And then, and then, and then… suddenly, having only recently started writing again, and for the most part still playing around with the old 12 bar blues, Bob writes a second utter masterpiece (Mississippi being the first of this period in my view):  Not Dark Yet.

What is extraordinary is how much Not Dark Yet stands out from the rest of Dylan’s work this year.   It is still utterly dark but it is a different kind of dark – which I know sounds pretentious, but I find it hard to locate other words that express my feelings.

Something happened between “Million Miles” and “Not Dark Yet”.    I wish I could tell you what, but I wasn’t there so I can’t.  Except to take it that Bob kept on thinking about being a million miles away from you forever more, and then wondering what comes next, and the answer is of course nothing.

Remember, by now he had written “Mississippi” and maybe was already thinking that it was not right in some way and couldn’t go into the album – even though it is a perfect song of moving on and the self-admonishment of having stayed there too long.

But maybe Mississippi wasn’t dark enough to fit with his mood.  And if that were the case “Not Dark Yet” sorts that little problem out.   For even after all these years of living with Not Dark Yet I can still get tears in my eyes.  (I won’t bore you with the connections I see and feel but I know a few other people who’ve admitted that this song resonates with specifics in their lives too).

I can also still remember exactly, in every detail, my reaction on playing Not Dark Yet for the first time – where I was and what I was doing and who I was.   It is a song that from the moment I first heard it, took me over and wrapped itself around my life.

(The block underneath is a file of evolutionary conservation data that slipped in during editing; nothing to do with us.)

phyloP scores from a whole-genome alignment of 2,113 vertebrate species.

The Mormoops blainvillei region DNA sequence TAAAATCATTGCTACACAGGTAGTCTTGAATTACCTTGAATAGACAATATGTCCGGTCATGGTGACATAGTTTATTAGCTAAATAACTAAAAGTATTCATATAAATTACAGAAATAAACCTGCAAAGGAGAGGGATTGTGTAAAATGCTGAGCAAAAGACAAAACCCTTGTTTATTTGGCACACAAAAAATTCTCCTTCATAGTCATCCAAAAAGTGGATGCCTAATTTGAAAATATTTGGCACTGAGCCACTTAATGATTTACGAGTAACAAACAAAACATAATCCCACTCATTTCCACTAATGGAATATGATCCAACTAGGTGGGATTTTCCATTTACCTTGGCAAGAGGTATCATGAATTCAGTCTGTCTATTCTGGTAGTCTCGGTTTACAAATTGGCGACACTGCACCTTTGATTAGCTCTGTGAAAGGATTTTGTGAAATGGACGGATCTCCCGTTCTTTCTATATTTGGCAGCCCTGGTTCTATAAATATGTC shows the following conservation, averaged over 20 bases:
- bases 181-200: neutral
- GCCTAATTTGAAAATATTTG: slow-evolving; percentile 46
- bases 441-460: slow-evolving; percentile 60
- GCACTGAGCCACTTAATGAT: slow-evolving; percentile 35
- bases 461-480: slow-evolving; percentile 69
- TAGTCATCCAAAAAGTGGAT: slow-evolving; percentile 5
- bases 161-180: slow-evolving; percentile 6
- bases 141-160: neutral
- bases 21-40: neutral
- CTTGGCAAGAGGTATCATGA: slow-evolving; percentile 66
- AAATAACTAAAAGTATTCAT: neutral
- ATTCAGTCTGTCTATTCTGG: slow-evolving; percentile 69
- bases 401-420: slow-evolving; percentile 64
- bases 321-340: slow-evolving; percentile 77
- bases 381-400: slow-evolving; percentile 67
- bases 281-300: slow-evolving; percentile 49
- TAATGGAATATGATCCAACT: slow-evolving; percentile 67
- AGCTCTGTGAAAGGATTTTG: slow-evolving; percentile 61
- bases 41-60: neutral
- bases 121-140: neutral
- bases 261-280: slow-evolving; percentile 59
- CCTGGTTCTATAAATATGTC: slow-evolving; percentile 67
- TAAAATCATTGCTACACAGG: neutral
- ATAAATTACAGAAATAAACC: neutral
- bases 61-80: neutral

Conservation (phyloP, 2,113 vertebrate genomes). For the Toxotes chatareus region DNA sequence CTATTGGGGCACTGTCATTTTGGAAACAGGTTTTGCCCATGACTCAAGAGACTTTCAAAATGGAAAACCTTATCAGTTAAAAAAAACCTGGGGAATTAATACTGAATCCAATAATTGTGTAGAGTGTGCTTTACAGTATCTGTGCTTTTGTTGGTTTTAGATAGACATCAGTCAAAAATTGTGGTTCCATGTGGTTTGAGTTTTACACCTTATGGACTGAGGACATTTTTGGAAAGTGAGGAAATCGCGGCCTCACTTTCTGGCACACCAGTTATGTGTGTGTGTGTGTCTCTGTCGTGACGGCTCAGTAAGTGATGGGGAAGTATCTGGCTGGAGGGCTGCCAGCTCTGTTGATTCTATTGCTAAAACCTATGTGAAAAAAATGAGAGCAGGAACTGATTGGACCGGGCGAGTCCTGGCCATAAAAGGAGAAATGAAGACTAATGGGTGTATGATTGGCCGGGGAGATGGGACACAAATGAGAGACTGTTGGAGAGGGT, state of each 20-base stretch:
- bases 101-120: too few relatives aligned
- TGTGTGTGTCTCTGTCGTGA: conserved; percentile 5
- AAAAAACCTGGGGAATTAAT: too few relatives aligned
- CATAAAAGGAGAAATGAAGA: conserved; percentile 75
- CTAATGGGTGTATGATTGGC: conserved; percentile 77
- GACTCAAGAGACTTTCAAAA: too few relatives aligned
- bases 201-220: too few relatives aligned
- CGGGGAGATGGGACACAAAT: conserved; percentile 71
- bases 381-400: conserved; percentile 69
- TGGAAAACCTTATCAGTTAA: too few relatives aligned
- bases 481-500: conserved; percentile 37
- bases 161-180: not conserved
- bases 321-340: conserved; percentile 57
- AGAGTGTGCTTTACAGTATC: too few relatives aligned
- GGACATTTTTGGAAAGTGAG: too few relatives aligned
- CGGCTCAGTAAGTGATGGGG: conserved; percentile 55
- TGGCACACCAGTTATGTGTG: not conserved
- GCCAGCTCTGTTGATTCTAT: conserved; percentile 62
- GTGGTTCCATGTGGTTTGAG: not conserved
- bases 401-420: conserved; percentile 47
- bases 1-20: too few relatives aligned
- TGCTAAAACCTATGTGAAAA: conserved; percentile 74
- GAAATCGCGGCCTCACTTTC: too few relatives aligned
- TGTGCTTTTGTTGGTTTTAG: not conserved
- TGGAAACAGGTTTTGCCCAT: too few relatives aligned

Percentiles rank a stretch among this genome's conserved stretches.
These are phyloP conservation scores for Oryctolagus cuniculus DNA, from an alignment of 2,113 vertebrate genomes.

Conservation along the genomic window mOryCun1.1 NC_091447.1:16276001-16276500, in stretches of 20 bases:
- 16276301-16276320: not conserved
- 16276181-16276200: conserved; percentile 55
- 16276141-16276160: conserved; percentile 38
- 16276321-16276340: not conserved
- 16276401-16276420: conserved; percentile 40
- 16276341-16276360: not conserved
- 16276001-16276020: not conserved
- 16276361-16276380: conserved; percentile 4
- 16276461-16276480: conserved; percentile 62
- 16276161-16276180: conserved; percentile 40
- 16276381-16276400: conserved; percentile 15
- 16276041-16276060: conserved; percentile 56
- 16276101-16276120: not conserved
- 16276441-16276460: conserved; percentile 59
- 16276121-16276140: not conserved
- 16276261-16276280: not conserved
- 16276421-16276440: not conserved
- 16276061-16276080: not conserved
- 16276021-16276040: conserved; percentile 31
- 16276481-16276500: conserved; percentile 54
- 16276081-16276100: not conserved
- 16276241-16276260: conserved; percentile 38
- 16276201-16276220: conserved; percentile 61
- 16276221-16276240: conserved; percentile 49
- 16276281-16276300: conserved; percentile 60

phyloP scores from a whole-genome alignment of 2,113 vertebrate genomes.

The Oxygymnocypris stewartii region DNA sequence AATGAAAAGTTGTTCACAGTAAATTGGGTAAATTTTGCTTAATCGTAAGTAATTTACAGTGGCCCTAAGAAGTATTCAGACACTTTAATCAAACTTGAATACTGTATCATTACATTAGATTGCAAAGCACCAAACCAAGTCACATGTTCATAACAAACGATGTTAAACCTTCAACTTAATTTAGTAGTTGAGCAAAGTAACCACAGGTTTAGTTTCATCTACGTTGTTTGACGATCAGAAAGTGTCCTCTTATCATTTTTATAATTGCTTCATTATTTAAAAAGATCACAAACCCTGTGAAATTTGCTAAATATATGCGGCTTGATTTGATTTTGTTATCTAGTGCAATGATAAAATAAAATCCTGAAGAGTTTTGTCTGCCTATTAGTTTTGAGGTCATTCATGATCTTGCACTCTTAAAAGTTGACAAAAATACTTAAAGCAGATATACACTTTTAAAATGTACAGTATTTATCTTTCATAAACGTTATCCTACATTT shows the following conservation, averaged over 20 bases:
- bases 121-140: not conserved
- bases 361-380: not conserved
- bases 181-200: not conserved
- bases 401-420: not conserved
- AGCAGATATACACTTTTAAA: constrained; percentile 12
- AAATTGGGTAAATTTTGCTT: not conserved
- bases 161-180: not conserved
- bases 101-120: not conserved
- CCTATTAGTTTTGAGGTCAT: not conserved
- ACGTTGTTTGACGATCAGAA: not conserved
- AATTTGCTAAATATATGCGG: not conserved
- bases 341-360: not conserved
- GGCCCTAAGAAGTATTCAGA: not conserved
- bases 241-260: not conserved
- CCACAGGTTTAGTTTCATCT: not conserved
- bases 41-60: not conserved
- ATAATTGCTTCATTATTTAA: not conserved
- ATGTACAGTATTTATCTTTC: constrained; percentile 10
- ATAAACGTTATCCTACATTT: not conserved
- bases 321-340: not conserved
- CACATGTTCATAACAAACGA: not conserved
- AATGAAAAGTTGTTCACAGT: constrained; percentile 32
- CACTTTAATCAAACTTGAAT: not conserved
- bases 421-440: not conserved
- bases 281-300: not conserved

And maybe that is because like others who have earned a modest living in the arts I’m fairly emotional – certainly far more emotional than many of my friends who have worked in business or industry or farming.

I think there is a further clue as to what was going on here when we turn to “Red River Shore”, for there is a link between “Not Dark Yet” and “Red River Shore”, the final composition of the year, although it is the nature of that final song that led it to being cut from the whole album.

For if you just take the line “we’re living in the shadows of a fading past” that gives us a strong connection with Not Dark Yet, but the style and approach is out of phase with what had gone before, and what was to happen in the following year as the writing of the album was concluded.  Thus I think it was absolutely right to drop “Red River Shore” from the album.  Not because it is not a worthy song, but because it just doesn’t fit with everything else with that very special level of darkness that Bob was creating around him.

We can also ask if Mississippi have fitted into the album.   When I first heard it, of course I thought leaving it out of the album was a crime, but looked at now from this far on, I once again don’t think so.  Of the versions we have, the first version on Bootleg 8 is the one that still makes me stop what I am doing and listen again and again, but even so, in terms of the total meaning of this album, no, Mississippi doesn’t work.  It’s a work of genius, but it comes from the next exhibition of insights, not this one.

The songs of the year were clearly Mississippi and Not Dark Yet but I think we were also given what is now a forgotten masterpiece with “Dreamin of You.”  That too is most certainly a song worth re-visiting.

And so by and large, that was on hell of a come-back after all those years of silence.   And whether a song was on the album or not, just think of all the reflections these works of genius have given us.  Genius, let us not forget, conceived out of years of stubborn silence.